Kabu Kabu is a pidgin term for those dodgy taxis operating cheaply in many parts of Nigeria. And as the book jacket says, they generally get you where you need to be, one way or the other. A fitting name then for Nnedi Okorafor’s first short story collection, as it takes you on a magical journey of twenty-one stories and leaves you, at its end, where you need to be.
But where is that exactly?
Drawing from her own rich dual heritage, Okorafor offers an array of fantasy and science fiction based on dual identities, African folklore and mythology, the place and vulnerability of women in traditional cultures, and the politics of being Nigerian.
Some of the stories are obviously excised pieces of larger stories set in larger worlds. They are little tasters, small chops, to get you ready for Okorafor’s novels. I guess this is intentional and in some places, they work very well such as in the excellent ‘The Winds of Harmattan’.
Some of the stories are wonderful stand-alones that cut right into the established speculative fiction genre and unapologetically jam pure, unadulterated Africanness into them.
The collection opens with the somewhat unexpected ‘The Magical Negro’”which isn’t much of a story but is what I would call a literary dirty slap – a trope attack, reminding you exactly where this collection wants to take you.
The next story, ‘Kabu Kabu’ is a novella co-written with Allan Dean Foster in which a woman heading from Chicago to her village for her sister’s wedding enters a Kabu Kabu. Before long, the driver starts talking trash and picking up other passengers – normal Kabu Kabu wahala. The issue is these other passengers are masquerades, vampires, spirits, ojuju and much more. Her trip becomes a bizarre, awkward journey that I think plays as a metaphor for how a Nigerian in diaspora might feel returning to a place where spirits are as real as an iPhone5 – a common theme in Nnedi’s work.
Another common theme in the book is the place of women in African society. The women in ‘Kabu Kabu’ are often restricted in traditional, patriarchal cultures which they frequently subvert (‘The Palm Tree Bandit’ sees a woman secretly tapping palm trees) or actively resist (In ‘How Inyang Got Her Wings’, the eponymous Inyang , a windseeker from Nnedi’s larger body of work, is forced to flee her home because of a series of complexities regarding her puberty and society.)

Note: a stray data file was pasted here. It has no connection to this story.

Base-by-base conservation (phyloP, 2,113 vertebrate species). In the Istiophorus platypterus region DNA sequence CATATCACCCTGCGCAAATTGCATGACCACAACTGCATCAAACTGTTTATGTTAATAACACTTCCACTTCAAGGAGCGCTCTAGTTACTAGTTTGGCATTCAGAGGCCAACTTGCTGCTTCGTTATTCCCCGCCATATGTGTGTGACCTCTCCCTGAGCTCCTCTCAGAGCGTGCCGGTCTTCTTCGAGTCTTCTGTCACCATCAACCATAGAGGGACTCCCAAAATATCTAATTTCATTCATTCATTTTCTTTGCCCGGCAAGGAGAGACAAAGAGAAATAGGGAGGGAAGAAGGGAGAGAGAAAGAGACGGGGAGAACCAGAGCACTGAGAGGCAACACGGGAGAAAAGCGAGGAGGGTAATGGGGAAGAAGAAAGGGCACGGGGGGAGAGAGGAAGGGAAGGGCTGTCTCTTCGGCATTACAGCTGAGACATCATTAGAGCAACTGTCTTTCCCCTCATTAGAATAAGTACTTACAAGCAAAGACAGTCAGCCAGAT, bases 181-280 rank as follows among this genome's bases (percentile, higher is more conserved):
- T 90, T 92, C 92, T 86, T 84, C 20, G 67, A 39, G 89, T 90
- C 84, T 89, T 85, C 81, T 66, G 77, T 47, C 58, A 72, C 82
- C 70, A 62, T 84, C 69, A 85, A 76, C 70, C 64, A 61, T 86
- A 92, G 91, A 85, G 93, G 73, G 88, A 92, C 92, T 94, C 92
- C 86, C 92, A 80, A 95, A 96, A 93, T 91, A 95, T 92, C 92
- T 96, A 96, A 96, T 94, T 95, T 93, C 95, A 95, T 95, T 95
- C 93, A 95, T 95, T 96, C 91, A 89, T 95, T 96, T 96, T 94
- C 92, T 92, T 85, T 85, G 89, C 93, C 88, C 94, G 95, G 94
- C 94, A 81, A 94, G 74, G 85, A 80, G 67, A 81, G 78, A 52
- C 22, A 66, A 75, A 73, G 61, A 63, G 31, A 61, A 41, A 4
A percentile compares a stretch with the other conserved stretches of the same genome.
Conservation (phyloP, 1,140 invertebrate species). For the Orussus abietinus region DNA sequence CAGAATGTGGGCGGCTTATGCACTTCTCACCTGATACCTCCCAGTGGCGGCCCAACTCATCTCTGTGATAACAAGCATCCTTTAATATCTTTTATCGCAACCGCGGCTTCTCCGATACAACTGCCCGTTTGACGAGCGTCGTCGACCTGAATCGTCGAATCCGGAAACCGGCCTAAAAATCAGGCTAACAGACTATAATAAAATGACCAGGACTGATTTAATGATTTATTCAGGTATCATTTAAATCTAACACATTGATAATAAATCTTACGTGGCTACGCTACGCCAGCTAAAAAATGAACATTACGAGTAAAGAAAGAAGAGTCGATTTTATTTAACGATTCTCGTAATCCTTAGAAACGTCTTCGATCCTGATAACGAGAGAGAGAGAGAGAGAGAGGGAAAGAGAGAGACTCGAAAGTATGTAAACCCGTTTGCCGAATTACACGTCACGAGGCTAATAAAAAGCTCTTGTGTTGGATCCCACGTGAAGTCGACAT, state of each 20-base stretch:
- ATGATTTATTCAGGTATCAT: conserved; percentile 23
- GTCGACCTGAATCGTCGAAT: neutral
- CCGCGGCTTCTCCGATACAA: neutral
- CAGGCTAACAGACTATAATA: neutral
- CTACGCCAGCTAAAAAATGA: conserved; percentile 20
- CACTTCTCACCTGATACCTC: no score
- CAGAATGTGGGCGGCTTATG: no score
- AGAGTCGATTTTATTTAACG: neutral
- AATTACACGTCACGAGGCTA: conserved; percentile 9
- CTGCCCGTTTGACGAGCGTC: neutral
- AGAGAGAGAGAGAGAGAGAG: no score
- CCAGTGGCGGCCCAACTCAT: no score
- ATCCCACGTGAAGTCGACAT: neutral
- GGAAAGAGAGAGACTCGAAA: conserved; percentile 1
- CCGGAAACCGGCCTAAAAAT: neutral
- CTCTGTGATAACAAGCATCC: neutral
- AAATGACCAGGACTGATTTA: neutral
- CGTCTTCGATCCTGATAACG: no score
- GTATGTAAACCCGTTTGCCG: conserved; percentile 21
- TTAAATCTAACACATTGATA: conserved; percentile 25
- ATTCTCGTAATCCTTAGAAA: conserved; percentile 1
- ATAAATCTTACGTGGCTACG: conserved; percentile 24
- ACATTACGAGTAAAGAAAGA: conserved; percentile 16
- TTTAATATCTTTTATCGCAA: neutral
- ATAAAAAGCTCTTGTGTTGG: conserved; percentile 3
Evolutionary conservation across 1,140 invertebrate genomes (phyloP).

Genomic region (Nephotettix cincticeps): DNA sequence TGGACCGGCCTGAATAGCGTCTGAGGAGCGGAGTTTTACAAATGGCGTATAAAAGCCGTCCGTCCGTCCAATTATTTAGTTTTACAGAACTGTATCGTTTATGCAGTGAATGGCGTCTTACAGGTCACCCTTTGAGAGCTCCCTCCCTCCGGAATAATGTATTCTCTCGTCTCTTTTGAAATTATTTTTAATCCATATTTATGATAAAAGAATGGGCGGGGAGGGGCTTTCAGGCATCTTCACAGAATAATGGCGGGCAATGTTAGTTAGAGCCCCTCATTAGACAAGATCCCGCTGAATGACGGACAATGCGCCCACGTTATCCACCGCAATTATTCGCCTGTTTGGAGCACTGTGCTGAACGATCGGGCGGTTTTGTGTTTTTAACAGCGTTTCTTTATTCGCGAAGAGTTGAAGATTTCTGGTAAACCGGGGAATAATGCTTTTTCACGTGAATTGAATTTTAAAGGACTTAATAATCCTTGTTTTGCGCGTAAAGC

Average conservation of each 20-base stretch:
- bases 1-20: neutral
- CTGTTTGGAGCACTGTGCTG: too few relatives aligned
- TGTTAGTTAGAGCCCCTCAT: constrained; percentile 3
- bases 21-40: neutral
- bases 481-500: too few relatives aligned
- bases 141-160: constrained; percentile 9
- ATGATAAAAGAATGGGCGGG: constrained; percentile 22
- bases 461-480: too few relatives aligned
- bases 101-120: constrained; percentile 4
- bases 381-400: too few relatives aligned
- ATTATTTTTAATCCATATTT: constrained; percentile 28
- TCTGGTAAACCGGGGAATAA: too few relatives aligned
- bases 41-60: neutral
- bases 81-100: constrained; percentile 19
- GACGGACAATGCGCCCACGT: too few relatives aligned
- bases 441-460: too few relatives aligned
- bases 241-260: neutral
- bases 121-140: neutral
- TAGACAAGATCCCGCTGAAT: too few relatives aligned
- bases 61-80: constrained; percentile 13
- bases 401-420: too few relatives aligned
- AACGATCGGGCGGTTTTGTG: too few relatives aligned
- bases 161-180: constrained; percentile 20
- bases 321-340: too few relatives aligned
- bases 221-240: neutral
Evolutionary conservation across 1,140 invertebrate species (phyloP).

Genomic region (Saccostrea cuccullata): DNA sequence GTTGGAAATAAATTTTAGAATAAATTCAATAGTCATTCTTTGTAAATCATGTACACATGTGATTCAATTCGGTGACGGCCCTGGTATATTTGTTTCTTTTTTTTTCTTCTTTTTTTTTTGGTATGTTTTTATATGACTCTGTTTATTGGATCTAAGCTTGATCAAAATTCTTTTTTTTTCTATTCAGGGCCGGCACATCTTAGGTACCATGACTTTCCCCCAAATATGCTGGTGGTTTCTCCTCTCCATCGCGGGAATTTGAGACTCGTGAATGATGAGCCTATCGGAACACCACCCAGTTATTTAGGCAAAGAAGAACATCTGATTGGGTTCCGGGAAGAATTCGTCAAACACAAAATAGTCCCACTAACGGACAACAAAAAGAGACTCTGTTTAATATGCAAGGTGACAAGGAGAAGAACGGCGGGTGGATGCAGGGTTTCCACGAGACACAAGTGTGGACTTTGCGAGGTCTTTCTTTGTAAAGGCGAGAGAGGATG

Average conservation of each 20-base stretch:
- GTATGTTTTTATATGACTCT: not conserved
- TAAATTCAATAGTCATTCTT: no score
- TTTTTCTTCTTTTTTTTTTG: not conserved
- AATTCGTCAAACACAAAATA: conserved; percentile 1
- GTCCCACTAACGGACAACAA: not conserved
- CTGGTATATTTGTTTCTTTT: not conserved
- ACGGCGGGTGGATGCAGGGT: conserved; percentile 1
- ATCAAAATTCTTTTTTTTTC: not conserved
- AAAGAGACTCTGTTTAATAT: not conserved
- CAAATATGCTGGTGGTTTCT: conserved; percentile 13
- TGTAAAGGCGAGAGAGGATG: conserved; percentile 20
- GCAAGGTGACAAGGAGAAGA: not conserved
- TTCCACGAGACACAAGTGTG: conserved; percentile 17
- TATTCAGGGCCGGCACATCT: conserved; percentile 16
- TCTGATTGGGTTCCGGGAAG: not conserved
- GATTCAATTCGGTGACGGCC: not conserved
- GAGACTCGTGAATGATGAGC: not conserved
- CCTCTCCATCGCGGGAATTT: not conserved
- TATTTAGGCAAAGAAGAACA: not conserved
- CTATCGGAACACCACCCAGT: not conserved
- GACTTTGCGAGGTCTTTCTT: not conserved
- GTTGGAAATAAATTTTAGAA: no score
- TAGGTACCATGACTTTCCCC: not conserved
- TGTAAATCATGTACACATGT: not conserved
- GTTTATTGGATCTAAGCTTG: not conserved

Unsurprisingly, my favorite stories in the collection are the ones that lean more toward science fiction than fantasy. This is a personal preference; I love science fiction for its power of projection – of taking technology and extrapolating it, as well as examining its effect on people. This is done expertly by Okorafor in ‘The Popular Mechanic’, and ‘Spider The Artist’. My two favourite stories in the book. They both deal with the impact of the oil industry on locals living in the Niger Delta.
I also immensely enjoyed the past-life love story “Asunder”, the strange of Niger Delta militants “Icon,” the magically realistic political thriller “Bakasi Man,” the post-apocalyptic ‘Tumaki” and the almost obligatory, Nigerian-author civil war story ‘Biafra’, which are all stories with endless merits, written in Okorafor’s trademark tight prose – short sentences, smooth exposition and powerful imagery.
If there is anything to complain about in the collection, it is that Okorafor largely neglects the very rich mythologies of other tribes in Nigeria. (Although, there is a small nod to the Yoruba Orishas in ‘Tumak,“the portable device used in this post-apocalyptic world is called an e-legba as reference to Elegba, an Orisha psychopomp with many manifestations). It’s a very minor complaint, but I believe it is a valid one.
There are also some typographical errors which distracted from the reading experience. For writers, typos are a necessary evil and we trust in editors and proof-readers to deliver us from them, so one cannot really blame Okorafor for this.
I’ve been talking about the stories that make up the journey of this book, but now, I suppose I should go back to Kabu Kabu as a whole and where it’s supposed to take you.
Octavia Butler, one of the most influential African-American female science fiction writers was once asked, “What then is central to what you want to say about race?” Butler’s response was, “Do I want to say something central about race? Aside from, ‘Hey we’re here!’?”
And that is where I believe Okorafor’s ‘Kabu Kabu’ takes you with her skillful balance of characters, plot, setting, and themes, not in terms of race as with Butler, but in terms of identity and gender and African stories. It lets you know that speculative fiction is not the exclusive realm of the white man – the oyibo. It lets you know that Nigerians, Africans, and women are here. They have fantastic stories to tell, they imagine wonderful and strange futures. It says, “We are here”, that you don’t need to be a man to embark on the hero’s journey, that even a Nigerian mechanic can become a cyborg, and that a young African girl can go on an epic quest to discover her purpose in the skies. It takes you to a place that says that African dreams and fantasies and futures are valid. And that, I think, makes it a journey worth taking.
About the Author:
Wole Talabi is an engineer, writer and editor with a fondness science fiction and fantasy whose stories have appeared in the Kalahari Review. He lives in Kuala Lumpur, Malaysia. He recently edited the These Words Expose Us anthology (2014) to which he also contributed the story A Certain Sort of Warm Magic.